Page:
About the Author

David Abulafia is Professor of Mediterranean History at Cambridge University and the author of The Mediterranean in History.

Inside This Book (Learn More)
Browse Sample Pages
Front Cover | Copyright | Table of Contents | Excerpt | Index
Search inside this book:

What Other Items Do Customers Buy After Viewing This Item?

Customer Reviews

4.2 out of 5 stars
Share your thoughts with other customers

Most helpful customer reviews

Format: Hardcover
This book, the cover tells me, `is the first complete history of the Mediterranean from the erection of the mysterious temples on Malta around 3500 BC to the recent invention of the Mediterranean's shores as a tourist destination'. I was immediately fascinated: how does a history of a sea read? People interact with the sea in a number of ways, but they don't live on it. What facts become important, which aspects of human civilisation will feature, and why?

David Abulafia is professor of Mediterranean history at Cambridge and in this book he sets out the presence of the people who have lived around the Mediterranean from around 22000 BC to 2010 AD. This is a history of the people who `dipped their toes in the sea, and, best of all, took journeys across it.' The book is divided into five chronological sections:

The First Mediterranean 22000 BC - 1000 BC
The Second Mediterranean 1000 BC - 600 AD
The Third Mediterranean 600 AD - 1350 AD
The Fourth Mediterranean 1350 AD - 1830 AD
The Fifth Mediterranean 1830 AD - 2010 AD

Each section of the book opens and closes a period of the sea's history during which trade, cultural exchanges and empires act as unifiers before the process stops or reverses. Some of those significant events include the collapse of the Roman Empire, the impact of the Black Death and more recently the building of the Suez Canal.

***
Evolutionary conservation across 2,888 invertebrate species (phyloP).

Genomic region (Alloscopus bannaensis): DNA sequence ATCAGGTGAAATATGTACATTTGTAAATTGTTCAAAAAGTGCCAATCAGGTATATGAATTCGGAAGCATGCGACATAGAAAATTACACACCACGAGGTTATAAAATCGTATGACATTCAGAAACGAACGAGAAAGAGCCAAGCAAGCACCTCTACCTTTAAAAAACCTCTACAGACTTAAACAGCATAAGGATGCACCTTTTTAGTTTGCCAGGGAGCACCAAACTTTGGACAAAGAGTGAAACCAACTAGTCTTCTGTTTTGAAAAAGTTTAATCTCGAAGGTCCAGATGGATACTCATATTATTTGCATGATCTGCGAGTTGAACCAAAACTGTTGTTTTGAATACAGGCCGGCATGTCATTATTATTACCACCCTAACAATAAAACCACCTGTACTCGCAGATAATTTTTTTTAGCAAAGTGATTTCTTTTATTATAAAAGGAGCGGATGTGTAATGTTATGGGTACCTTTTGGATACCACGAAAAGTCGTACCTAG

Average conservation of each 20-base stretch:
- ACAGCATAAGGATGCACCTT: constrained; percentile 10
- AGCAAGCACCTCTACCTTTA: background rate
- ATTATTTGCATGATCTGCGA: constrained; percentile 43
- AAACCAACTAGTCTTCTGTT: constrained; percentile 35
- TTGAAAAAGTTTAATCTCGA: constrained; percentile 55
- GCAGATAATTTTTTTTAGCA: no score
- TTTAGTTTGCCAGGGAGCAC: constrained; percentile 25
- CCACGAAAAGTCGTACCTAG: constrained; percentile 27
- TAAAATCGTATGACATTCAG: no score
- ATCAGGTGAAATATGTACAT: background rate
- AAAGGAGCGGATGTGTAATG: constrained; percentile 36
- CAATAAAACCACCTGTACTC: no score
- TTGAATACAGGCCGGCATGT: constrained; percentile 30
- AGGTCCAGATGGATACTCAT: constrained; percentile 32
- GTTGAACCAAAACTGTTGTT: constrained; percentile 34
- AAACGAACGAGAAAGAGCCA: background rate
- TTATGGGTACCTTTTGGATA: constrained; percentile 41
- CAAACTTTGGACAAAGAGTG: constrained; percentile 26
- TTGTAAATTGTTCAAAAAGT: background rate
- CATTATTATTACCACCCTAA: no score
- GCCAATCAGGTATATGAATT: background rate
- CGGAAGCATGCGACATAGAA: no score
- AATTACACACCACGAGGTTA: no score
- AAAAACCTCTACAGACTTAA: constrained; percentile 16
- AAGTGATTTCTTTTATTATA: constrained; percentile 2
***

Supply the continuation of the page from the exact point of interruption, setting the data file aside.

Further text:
`The history of the Mediterranean has been presented in this book as a series of phases in which the sea was, to a greater or lesser extent, integrated into a single economic and even political area. With the coming of the Fifth Mediterranean the whole character of this process changed.
Read more ›
Was this review helpful to you? Yes No Sending feedback...
Thank you for your feedback. If this review is inappropriate, please let us know.
Sorry, we failed to record your vote. Please try again.
2 of 2 people found the following review helpful By Vlad Thelad TOP 500 REVIEWER on April 12 2012
Format: Hardcover
Here is a history book with overwhelming details and scholarly depth, and yet it is an easy and pleasurable read. Abulafia intersperses comments and opinions that are both witty and opportune, increasing the appeal of his narrative. This is as thorough an account of the history of the Mediterranean as one could possible dream of, covering the civilizations and peoples whose interactions, be it through trade or war, or both, have given life to centuries of vibrant existence to this body of water and its shores. To top it all, we also get a Rosencrantz and Guildenstern view of the histories of Europe, the Balkans, Eurasia, the Middle East and North Africa. This is a highly recommendable, remarkable and truly fascinating book.
Was this review helpful to you? Yes No Sending feedback...
Thank you for your feedback. If this review is inappropriate, please let us know.
Sorry, we failed to record your vote. Please try again.
By Rodge TOP 50 REVIEWER on April 22 2014
Format: Hardcover
Abulafia manages, in about 650 pages, to tell us the story of the Mediterranean. This book is truly an achievement. It is well written, pulling you into the flow of several thousand years of history without losing you in the process. Obviously, it helps to have some knowledge of different eras and peoples - Abulafia is often only able to reference a tribe or an event without going into great detail. Nonetheless, the narrative remains clear, and the organization of this book helps the reader to understand the profound changes happening as we move forward in time.

This is an admirably focused book. Abulafia resists the near-constant temptation to go wandering far afield from the Mediterranean and stays focused on that space, even when it may seem the main action is happening elsewhere. The effect is one of sharpened perspective, as we see the sweep of world history from a place that waxes and wanes in importance on the global scale.

In short, this is definitely a must-read for anyone who loves a good history read.
Was this review helpful to you? Yes No Sending feedback...
Thank you for your feedback. If this review is inappropriate, please let us know.
Sorry, we failed to record your vote. Please try again.


Feedback